U.S. officials prepare to thwart Chinese spying at Singapore summit


China may not have a seat at the table during President Donald Trump’s upcoming nuclear summit with North Korean leader Kim Jong Un, but U.S. officials say they are preparing to counter the Chinese spies they expect to be all over Singapore next week seeking inside information on the talks.

Chinese espionage against the U.S. has become more pervasive than that of any other adversary, current and former U.S. intelligence officials tell NBC News, and the Singapore summit is the latest spy-vs.-spy battleground.

The Chinese, who have been known to bug everything from hotel keys to the gifts given to American visitors, are expected to deploy their increasingly sophisticated repertoire of intelligence gathering techniques, both human and electronic, in Singapore.

Areas of concern for the U.S. at the summit include:

  • U.S. officials are concerned China has recruited informants among the waiters and other staff in Singapore’s restaurants and bars, who are paid to eavesdrop on American customers and report back to their Chinese handlers.
  • Officials also expect electronic surveillance of the summit meeting sites. Americans will sweep for bugs in rooms at the Capella Hotel that could be used for side discussions, and could erect tents inside hotel meeting rooms to block any concealed cameras from viewing classified documents.
  • Chinese intelligence agencies have shown the ability to penetrate mobile phones even when they are off, and U.S. officials are now told to take their batteries out when they are concerned about eavesdropping, according to a U.S. intelligence official.

“Chinese intelligence collection could be amped up around the summit,” said Jeremy Bash, an NBC News analyst who was chief of staff to CIA Director Leon Panetta. “They have prioritized surveillance in recent years and their technical prowess has really advanced.”

For years, the Chinese have engaged in a massive effort to recruit human spies in the West, and can call on an army of skilled hackers to gather intelligence from the web.

But recently Chinese intelligence agencies have grown more creative and adept, U.S. officials say, posing an increasing threat to America’s secrets.

“China remains a particularly aggressive espionage actor and is using increasingly sophisticated technological platforms to carry out its objectives,” said Dean Boyd, a spokesman for the National Counterintelligence and Security Center, the DNI’s new counterintelligence agency.

According to three U.S. officials, in one recent case a top U.S. official working in China repeatedly had trouble with his hotel key card. He had to replace it several times at the front desk because it wouldn’t open his door.

He brought one of the key cards back to the U.S., where security officials found a microphone embedded inside, according to the U.S. officials.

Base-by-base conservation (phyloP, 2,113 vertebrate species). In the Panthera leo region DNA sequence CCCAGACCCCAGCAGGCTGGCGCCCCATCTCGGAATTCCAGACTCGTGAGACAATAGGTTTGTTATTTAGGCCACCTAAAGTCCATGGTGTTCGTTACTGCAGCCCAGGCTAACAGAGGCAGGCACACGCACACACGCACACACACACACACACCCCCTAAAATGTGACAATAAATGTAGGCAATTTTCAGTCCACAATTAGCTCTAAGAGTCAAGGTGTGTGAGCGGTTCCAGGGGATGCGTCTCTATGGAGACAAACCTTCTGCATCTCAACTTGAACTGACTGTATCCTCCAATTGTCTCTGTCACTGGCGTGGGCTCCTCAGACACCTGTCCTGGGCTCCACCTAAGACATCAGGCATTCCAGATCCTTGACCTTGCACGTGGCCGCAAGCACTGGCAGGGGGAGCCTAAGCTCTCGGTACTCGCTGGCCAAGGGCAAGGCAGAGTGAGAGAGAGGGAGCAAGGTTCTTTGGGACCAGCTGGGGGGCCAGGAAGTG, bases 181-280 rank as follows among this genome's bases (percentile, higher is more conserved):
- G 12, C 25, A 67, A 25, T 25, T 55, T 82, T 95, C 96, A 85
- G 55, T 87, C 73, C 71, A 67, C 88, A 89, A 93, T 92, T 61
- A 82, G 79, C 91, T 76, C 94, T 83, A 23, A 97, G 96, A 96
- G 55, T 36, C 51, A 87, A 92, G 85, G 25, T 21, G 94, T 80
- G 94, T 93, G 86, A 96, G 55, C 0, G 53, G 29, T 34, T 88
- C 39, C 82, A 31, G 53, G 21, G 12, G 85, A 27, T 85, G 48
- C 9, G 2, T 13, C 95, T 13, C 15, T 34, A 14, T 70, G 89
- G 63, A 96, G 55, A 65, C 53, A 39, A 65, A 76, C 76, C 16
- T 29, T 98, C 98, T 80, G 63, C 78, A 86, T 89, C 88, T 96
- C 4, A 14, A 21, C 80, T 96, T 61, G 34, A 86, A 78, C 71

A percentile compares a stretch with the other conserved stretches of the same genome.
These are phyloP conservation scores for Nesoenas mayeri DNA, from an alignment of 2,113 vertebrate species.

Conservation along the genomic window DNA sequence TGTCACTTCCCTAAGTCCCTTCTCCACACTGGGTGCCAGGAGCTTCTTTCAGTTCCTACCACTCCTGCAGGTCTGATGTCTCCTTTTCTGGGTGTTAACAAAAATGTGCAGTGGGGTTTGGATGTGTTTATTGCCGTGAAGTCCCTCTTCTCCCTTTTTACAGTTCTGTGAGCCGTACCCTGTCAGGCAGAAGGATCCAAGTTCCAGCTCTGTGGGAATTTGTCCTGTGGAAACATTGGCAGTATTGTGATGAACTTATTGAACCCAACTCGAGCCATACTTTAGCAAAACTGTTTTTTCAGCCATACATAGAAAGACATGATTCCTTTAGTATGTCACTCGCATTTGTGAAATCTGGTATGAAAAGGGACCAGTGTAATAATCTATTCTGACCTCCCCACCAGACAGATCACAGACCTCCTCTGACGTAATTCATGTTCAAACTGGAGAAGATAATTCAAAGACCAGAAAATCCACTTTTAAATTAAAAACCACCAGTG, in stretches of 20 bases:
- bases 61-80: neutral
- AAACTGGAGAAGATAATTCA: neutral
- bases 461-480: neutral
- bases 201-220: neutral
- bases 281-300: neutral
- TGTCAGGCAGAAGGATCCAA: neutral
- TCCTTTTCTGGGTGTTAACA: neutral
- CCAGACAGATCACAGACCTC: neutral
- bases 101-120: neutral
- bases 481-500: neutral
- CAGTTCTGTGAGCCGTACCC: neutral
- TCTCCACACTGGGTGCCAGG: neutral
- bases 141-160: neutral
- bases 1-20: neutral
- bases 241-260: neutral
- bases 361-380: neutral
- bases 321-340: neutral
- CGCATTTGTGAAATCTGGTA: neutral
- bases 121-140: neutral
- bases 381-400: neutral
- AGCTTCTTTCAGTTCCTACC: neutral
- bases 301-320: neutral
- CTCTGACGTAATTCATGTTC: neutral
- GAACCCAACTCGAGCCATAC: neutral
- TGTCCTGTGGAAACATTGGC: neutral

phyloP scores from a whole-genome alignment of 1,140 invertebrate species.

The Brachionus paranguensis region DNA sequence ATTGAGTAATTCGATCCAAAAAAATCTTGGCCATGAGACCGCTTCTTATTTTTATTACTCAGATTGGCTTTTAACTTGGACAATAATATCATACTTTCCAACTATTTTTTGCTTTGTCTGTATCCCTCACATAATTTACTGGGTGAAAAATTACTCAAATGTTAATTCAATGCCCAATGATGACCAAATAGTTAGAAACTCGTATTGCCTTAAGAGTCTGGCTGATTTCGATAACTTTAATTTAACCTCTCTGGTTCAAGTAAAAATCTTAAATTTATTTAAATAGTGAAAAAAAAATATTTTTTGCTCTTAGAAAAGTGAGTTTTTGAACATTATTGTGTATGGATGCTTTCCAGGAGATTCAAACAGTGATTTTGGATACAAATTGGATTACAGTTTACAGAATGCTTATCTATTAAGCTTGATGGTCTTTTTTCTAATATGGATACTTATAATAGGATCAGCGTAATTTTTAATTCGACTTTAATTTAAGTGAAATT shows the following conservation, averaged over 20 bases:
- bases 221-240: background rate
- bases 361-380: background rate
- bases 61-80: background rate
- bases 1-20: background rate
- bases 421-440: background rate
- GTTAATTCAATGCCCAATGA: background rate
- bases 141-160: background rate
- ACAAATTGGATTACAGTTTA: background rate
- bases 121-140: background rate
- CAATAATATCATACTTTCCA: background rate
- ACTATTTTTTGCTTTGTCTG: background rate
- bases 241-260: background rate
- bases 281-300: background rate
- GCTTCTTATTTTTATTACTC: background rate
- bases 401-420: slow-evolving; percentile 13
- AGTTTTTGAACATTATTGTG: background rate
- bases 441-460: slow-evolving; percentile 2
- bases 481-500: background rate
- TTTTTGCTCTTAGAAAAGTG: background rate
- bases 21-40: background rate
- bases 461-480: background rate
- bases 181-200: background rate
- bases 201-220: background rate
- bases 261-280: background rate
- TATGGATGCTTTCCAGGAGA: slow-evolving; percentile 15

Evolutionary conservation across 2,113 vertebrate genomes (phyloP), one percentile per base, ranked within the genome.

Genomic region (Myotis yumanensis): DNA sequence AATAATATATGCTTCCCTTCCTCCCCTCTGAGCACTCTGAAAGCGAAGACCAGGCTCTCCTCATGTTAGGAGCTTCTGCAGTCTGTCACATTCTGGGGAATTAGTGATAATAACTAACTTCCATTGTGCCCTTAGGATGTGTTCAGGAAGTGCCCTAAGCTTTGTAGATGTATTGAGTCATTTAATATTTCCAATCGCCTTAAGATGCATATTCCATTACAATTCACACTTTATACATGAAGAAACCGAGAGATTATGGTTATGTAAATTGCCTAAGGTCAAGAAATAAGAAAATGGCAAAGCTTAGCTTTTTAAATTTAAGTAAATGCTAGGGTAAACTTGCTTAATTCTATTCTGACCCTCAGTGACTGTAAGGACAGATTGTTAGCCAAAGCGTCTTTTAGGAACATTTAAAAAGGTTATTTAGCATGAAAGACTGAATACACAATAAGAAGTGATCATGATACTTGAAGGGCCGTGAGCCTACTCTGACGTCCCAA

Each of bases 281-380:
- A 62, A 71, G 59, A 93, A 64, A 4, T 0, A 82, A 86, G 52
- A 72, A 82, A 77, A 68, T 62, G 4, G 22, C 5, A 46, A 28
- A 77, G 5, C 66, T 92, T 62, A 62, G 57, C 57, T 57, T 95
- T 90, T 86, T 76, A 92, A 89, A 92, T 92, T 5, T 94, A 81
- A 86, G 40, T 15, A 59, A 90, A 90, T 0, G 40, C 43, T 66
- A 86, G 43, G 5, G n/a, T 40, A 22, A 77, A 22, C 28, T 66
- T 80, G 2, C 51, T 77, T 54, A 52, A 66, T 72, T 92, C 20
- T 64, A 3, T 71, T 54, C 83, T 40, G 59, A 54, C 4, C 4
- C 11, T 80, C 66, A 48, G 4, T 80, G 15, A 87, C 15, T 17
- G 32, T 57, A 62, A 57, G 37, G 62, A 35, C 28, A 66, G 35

The Chinese have placed listening and tracking devices in chips embedded in credit cards, key chains, jewelry, and even event credentials, the officials said, often with the intent of capturing secret conversations among American officials.

Image: Donald Trump and Xi Jinping
President Donald Trump and China’s President Xi Jinping meet business leaders at the Great Hall of the People in Beijing on Nov. 9.Damir Sagolj / Reuters

In advance of Chinese President Xi Jinping’s 2017 meeting with Trump at Mar-a-Lago, Trump’s south Florida estate, White House officials received detailed briefings on how the Chinese would try to spy on them during the visit “in every possible way,” said an official who was part of the visit.

And U.S. officials “swept all of our phones afterward” to check if they were infiltrated by the Chinese, the official added.

Seven months later when Trump traveled to Beijing, White House officials were given more extensive briefings, according to officials who were on the trip, in which they were told to assume the Chinese would be tracking, taping and watching them the entire time they were in the country.

During the visit, the officials say the Chinese gave the U.S. delegation pins that the Americans called their friendship pins. But members of the delegation were not allowed to wear the pins into a secure area because security officials warned they likely had embedded listening devices.

The officials said their belongings were rifled through while they were not in their hotel rooms, as happened to U.S. officials during previous presidential trips to China. Some senior members of Trump’s delegation packed carry-on bags with anything they didn’t want the Chinese to see and took the bags wherever they went, including out to dinner in restaurants, according to officials.

by Courtney Kube, Carol E. Lee, Ken Dilanian and Andrea Mitchell


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